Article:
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India's ICJ nominee gets overwhelming backing in UNGA but not in UNSC
Dalveer Bhandari, India's nominee for the last seat in the World Court, has received an overwhelming support from the UN General Assembly members who defied permanent members of the Security Council to back him against Britain's candidate, resulting in a deadlock.
The battle between Bhandari and Britain's Christopher Greenwood for the International Court of Justice (ICJ) seat remained deadlocked yesterday as neither could get the requisite numbers of votes in the latest face-off.
Bhandari, 70, and Greenwood are seeking re-election at the Hague-based ICJ.
One-third of the court's 15-member bench are elected every three years for a nine-year term, elections for which are held separately but simultaneously in the United Nations General Assembly and Security Council in New York.
Last Thursday, four of the six candidates in the fray were elected as per the UN laws, got absolute majority in both the General Assembly and the Security Council.
Ronny Abraham of France, Abdulqawi Ahmed Yusuf of Somalia, Antonio Augusto Cancado Trindade of Brazil and Nawaf Salam of Lebanon were elected after four rounds of elections on Thursday.
Yesterday, the UN General Assembly and the Security Council met separately to elect the remaining one candidate for the ICJ.
In each of the five rounds of elections, Greenwood of Britain received nine votes and Bhandari got five in the UN Security Council. The winner must secure 8 votes in the Security Council.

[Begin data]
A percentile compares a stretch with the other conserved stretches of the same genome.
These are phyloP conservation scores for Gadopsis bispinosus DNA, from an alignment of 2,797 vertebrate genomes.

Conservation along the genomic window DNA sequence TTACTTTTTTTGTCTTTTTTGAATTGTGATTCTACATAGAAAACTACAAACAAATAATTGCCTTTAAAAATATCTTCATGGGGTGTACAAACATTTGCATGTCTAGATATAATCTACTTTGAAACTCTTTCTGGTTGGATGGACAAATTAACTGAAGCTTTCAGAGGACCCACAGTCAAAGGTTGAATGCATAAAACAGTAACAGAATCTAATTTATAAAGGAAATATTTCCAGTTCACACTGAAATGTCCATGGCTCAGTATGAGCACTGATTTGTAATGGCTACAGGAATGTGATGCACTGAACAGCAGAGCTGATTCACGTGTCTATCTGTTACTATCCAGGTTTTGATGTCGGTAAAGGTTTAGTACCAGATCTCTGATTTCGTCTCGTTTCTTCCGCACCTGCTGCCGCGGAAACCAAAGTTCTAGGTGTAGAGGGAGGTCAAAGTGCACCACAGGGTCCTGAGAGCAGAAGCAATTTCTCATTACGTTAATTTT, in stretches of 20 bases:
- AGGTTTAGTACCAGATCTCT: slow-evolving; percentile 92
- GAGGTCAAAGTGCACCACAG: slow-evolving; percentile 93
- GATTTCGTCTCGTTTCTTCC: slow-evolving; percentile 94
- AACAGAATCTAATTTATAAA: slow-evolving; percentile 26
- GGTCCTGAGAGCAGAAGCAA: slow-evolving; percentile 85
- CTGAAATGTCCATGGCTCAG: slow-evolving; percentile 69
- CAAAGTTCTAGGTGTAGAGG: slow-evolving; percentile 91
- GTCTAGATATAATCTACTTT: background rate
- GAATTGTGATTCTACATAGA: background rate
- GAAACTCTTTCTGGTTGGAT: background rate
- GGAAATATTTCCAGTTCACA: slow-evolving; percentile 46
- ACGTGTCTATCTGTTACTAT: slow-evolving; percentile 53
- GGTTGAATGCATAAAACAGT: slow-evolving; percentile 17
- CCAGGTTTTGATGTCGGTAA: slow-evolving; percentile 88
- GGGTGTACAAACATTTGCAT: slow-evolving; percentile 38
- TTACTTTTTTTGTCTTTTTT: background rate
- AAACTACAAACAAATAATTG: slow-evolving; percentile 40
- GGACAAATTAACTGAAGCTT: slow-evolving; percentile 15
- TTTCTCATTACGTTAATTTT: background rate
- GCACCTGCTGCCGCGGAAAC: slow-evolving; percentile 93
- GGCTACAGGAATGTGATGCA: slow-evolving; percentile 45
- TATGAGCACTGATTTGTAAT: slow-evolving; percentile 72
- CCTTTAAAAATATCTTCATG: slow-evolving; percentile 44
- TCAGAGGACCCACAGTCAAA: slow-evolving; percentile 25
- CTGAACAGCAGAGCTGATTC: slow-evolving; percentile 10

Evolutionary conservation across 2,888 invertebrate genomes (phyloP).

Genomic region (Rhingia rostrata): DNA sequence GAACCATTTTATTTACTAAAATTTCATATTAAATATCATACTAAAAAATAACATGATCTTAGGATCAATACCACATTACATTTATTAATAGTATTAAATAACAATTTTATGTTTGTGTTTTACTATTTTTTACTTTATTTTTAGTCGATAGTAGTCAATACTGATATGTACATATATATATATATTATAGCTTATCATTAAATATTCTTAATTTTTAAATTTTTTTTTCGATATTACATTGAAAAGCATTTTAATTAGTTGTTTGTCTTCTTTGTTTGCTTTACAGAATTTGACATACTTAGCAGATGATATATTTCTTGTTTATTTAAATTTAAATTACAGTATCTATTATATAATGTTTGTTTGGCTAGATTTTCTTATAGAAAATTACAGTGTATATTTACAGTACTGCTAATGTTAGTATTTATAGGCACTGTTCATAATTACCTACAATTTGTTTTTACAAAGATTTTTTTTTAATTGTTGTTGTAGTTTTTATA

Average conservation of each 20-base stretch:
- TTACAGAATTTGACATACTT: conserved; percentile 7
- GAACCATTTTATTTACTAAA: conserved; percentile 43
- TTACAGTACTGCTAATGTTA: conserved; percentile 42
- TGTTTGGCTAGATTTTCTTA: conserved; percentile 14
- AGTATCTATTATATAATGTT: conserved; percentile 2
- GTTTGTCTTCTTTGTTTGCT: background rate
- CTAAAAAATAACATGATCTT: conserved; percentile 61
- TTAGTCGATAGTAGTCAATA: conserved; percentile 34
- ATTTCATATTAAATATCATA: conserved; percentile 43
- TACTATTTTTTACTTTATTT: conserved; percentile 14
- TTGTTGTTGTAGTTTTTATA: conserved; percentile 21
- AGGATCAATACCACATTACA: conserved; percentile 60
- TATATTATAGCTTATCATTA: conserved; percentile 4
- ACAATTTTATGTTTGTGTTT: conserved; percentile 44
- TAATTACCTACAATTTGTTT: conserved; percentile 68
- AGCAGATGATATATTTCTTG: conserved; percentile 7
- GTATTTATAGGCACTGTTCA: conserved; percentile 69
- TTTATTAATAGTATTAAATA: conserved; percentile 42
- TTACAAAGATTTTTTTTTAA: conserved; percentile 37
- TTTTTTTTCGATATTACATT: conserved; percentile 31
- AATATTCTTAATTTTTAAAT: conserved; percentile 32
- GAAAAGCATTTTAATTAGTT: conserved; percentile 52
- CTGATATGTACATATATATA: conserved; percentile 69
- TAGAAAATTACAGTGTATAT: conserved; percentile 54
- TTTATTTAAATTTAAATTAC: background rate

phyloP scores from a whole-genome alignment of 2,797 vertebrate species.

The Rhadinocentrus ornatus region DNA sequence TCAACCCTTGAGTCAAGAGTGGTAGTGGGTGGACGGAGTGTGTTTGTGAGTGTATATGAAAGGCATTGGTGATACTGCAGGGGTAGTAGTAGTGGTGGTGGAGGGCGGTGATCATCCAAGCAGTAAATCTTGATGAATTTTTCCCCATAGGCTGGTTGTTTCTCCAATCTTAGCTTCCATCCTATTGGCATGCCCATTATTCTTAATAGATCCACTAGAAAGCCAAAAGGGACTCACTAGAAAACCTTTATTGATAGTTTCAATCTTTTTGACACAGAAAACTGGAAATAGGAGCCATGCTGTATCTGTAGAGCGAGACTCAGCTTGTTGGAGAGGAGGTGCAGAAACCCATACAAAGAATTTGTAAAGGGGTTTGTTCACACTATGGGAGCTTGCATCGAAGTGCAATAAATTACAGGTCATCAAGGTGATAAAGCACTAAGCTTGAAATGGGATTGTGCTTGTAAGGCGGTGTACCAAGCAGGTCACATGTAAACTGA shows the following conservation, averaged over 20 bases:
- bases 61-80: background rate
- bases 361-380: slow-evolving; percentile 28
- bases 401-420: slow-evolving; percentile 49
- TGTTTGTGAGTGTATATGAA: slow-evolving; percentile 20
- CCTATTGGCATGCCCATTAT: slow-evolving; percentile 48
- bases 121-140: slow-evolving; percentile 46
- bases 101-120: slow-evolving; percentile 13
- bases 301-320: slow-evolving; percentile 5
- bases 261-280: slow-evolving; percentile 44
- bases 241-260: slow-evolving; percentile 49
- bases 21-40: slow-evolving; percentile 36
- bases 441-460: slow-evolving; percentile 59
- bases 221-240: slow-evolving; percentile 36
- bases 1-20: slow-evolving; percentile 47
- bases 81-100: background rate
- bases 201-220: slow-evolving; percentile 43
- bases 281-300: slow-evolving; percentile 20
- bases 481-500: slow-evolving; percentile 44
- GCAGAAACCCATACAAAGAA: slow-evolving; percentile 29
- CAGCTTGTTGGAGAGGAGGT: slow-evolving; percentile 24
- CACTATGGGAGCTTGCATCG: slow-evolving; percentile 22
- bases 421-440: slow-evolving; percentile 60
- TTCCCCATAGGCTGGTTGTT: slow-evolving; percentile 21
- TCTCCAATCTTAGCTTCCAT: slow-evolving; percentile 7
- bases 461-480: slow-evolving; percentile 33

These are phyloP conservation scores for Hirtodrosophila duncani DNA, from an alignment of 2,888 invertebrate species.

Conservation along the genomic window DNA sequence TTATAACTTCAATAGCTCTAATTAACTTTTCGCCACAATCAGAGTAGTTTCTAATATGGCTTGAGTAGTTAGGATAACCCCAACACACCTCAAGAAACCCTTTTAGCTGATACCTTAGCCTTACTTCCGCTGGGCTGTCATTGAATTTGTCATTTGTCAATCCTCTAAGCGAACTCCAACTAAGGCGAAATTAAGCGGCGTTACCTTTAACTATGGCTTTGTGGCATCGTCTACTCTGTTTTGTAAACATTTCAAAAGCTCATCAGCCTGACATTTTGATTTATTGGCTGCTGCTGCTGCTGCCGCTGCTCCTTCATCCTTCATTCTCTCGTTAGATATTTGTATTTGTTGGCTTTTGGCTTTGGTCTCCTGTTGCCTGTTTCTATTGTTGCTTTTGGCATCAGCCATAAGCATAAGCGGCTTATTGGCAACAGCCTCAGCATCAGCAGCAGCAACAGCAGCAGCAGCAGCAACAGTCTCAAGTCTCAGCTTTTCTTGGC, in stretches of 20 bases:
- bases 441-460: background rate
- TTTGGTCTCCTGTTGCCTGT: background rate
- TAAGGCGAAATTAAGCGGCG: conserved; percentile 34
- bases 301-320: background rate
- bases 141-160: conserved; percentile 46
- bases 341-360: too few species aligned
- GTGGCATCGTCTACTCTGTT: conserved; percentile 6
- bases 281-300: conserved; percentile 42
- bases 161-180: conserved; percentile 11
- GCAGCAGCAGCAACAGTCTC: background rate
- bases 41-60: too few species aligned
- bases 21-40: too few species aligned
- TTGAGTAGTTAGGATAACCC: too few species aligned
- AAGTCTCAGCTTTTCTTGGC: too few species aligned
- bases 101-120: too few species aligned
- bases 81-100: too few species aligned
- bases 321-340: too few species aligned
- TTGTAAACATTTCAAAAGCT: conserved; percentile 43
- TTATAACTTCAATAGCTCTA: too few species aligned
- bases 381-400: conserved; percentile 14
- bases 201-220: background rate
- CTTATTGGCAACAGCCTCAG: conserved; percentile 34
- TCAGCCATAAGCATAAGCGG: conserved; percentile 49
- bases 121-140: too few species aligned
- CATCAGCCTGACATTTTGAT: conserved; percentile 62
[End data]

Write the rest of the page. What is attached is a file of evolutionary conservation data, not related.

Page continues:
Given that Britain is a Permanent member of the Security Council, Greenwood has an advantage over Bhandari.
Bhandari received absolute majority in the General Assembly elections in all the five rounds. In fact, he increased his vote tally from Thursday's 115 to 121 votes in the General Assembly elections yesterday against the absolute majority number of 97.
The vote tally of Greenwood dropped from 76 to 68 yesterday.
Both the General Assembly and the Security Council announced to adjourn the meeting for the election to be convened at a later date.
Ahead of the yesterday's voting, Congress leader and former top UN official Shashi Tharoor said that the "voice of the General Assembly" has been ignored for too long.
He accused the "UK of trying to stall the will of the majority of the UN General Assembly".
"As the UN Security Council (SC) & General Assembly (GA) vote to choose a judge for the International Court Of Justice (#ICJ) between Indian & UK candidates, the legitimacy & effectiveness of the UN are at stake. The voice of the GA has been ignored too long," he said in a tweet.
"This time a nominee of a Permanent member of the SC has failed to get an absolute majority of the GA, for the first time in a direct contest to a major @UN organ. GA vote has turned into a protest against an unwarranted extension of privilege for 70+ years. P5 lost by 40votes!" he said.
Tharoor said the election is no longer about the judge or the country he hails from, but about the General Assembly standing up against a member of a privileged club who has lost comprehensively among the Members at large but still leads 9-6 in the Security Council.
"The UK is trying to stall the will of the majority of the GA," he charged.
Decisions at the UN, he said, must reflect the voice of the majority of Members and cannot continue to be decided by a few states with long-held privileges.
Noting that this is not about India or any single country, he said this is about the idea of justice, of equality and fairness.
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